This product has been discontinued and is no longer available. Check our homepage for a new and best wind up radio model.
- Reliable Wind-up technology
- 30 sec wind = 30 min. of play!
- No Batteries EVER!, none to buy, none to throw away
- Great AM, FM & Short Wave sound!
- Plugs in with the AC Adapter!
The Baygen Freeplay AM,FM & Shortwave Radio is a robust, long life 3-band radio needing no batteries nor electricity whose power source is an internal spring driven generator that is powered by hand.
An optional AC Adapter for 110 voltage, an optional Short Wave antenna for extended shortwave reception and an optional solar panel are also available.
The radio has an ABS plastic outer casing with perspex dial scale window, an ABS winding mechanism with flip out handle, an ABS internal generator and gearbox casing mounted within outer casing.
Telescopic antenna. Of the materials used in this radio, 147 of the 149 parts are totally recyclable.
Specifications for Freeplay Radio
|Weight||6 1/4 lb.||Spring Life||+/- 5,000hrs: 10,000+winds|
|Dimensions||10 x 13.5 x 5.5||Power Sources:||Carbon steel spring driving generator, a solar panel or an AC Adapter|
|Frequencies||AM, FM & Short Wave||Power Usage||3V at approx. 30 mA|
|Wind-up||Full wind is 60 turns (25 secs.)||Speaker:||4 Watt|
Inventor and Manufacturing
The Baylis generator, which powers the Baygen Radios, was invented in the United Kingdom by Trevor Baylis and was developed with funding from the British Overseas Development Administration. It was perfected with the assistance of experts from private companies and universities in Europe and America.
Baygen products are manufactured in a modern plant outside Cape Town, South Africa and 35-40% of assembly workers are people with special needs. As of October, 1996, the radio has been sold world-wide. It is alsodistributed by large organizations such as the United Nations, the Red Cross and UNESCO. Marketing and sales in Canada commenced in September, 1996. Innovative Technologies began to market Baygen products in Canada in December 1996.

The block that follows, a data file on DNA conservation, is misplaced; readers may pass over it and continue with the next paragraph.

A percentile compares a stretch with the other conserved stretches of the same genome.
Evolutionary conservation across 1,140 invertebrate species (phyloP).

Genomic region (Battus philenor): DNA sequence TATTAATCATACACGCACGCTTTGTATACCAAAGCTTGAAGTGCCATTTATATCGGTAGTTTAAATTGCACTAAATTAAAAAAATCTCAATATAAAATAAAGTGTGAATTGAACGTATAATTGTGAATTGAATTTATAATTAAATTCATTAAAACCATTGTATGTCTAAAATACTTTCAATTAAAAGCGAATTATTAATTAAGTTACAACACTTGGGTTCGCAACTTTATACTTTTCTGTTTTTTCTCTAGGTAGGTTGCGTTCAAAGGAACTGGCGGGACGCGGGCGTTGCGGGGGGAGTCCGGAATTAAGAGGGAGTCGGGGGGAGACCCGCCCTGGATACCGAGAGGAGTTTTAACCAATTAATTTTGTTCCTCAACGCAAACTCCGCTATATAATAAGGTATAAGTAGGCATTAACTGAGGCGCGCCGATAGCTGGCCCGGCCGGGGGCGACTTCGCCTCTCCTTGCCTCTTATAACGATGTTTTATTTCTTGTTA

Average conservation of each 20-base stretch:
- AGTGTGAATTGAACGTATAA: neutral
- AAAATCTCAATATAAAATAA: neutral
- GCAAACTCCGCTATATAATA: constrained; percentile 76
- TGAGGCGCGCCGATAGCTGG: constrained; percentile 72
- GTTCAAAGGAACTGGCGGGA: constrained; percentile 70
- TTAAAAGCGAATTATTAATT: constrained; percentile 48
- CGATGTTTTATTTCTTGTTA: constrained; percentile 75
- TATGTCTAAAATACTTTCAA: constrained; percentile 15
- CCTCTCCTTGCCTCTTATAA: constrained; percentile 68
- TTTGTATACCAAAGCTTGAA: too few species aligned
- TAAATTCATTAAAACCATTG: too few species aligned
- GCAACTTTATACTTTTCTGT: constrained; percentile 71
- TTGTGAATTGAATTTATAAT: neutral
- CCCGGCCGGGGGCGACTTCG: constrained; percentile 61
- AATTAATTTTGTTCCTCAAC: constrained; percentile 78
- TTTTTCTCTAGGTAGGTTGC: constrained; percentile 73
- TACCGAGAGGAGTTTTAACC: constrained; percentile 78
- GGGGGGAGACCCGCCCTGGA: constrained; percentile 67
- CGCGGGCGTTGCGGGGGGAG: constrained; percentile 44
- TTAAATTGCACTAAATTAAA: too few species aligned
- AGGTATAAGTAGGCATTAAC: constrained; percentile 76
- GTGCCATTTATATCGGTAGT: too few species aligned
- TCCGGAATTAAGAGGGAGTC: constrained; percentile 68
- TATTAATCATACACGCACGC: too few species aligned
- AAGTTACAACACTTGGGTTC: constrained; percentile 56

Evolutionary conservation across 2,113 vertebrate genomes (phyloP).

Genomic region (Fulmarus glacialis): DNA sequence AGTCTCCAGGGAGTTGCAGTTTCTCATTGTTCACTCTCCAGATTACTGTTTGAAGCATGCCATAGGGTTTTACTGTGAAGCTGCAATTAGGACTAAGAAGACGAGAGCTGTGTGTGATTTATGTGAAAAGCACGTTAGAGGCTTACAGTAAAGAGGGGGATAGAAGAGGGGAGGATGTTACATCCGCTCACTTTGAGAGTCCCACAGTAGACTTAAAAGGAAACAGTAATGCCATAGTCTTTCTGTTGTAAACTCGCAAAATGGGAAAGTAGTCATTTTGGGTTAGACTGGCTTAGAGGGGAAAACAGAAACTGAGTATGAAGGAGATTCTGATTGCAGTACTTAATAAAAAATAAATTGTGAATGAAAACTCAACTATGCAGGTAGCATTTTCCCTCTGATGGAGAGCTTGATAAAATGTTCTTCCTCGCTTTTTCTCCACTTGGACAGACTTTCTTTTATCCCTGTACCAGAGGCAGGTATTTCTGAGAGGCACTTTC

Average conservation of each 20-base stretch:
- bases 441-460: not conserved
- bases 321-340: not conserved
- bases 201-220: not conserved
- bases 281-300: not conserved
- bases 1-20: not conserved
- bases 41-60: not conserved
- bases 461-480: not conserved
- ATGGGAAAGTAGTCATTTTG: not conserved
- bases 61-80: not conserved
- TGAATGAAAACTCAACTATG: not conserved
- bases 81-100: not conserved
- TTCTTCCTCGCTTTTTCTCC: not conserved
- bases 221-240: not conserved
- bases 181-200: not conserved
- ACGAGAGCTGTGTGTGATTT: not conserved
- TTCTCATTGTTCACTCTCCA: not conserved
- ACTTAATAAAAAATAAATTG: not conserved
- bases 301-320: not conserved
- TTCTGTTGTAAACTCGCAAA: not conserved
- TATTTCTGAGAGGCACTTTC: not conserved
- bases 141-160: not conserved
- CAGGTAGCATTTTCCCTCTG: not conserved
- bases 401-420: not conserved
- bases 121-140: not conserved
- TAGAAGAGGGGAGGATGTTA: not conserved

The radio was initially intended for people in developing countries where affordable energy is scarce or non existent. Radios are often the only way these people, many of whom are illiterate, are able to keep abreast of current events.
Preventative health care, refugee assistance programs, aid relief, distance learning and tracing of missing persons are only a few of the areas in which radio programming can assist. In developed countries, the radio not only appeals to nature enthusiasts, boaters, cottagers, construction workers and those who live and work in remote areas, but to those whose consumer habits are governed by ethical, social and political concerns.
For this reason, the radio is a perfect gift for those who support non profit organizations whose main focus is on international development particularly with regard to literacy programs. Additionally, the durability, power source and variety of frequencies make the Baygen radio an appropriate and ideal choice for disaster preparedness kits.
After four years working as a radio mechanic, I know that everything about radio communication is not breezy, even though it greatly benefits us. That is why I set up a website sharing my skills and guides to help non-professional users use their radio headsets, set up their antennas or choose the right products, etc.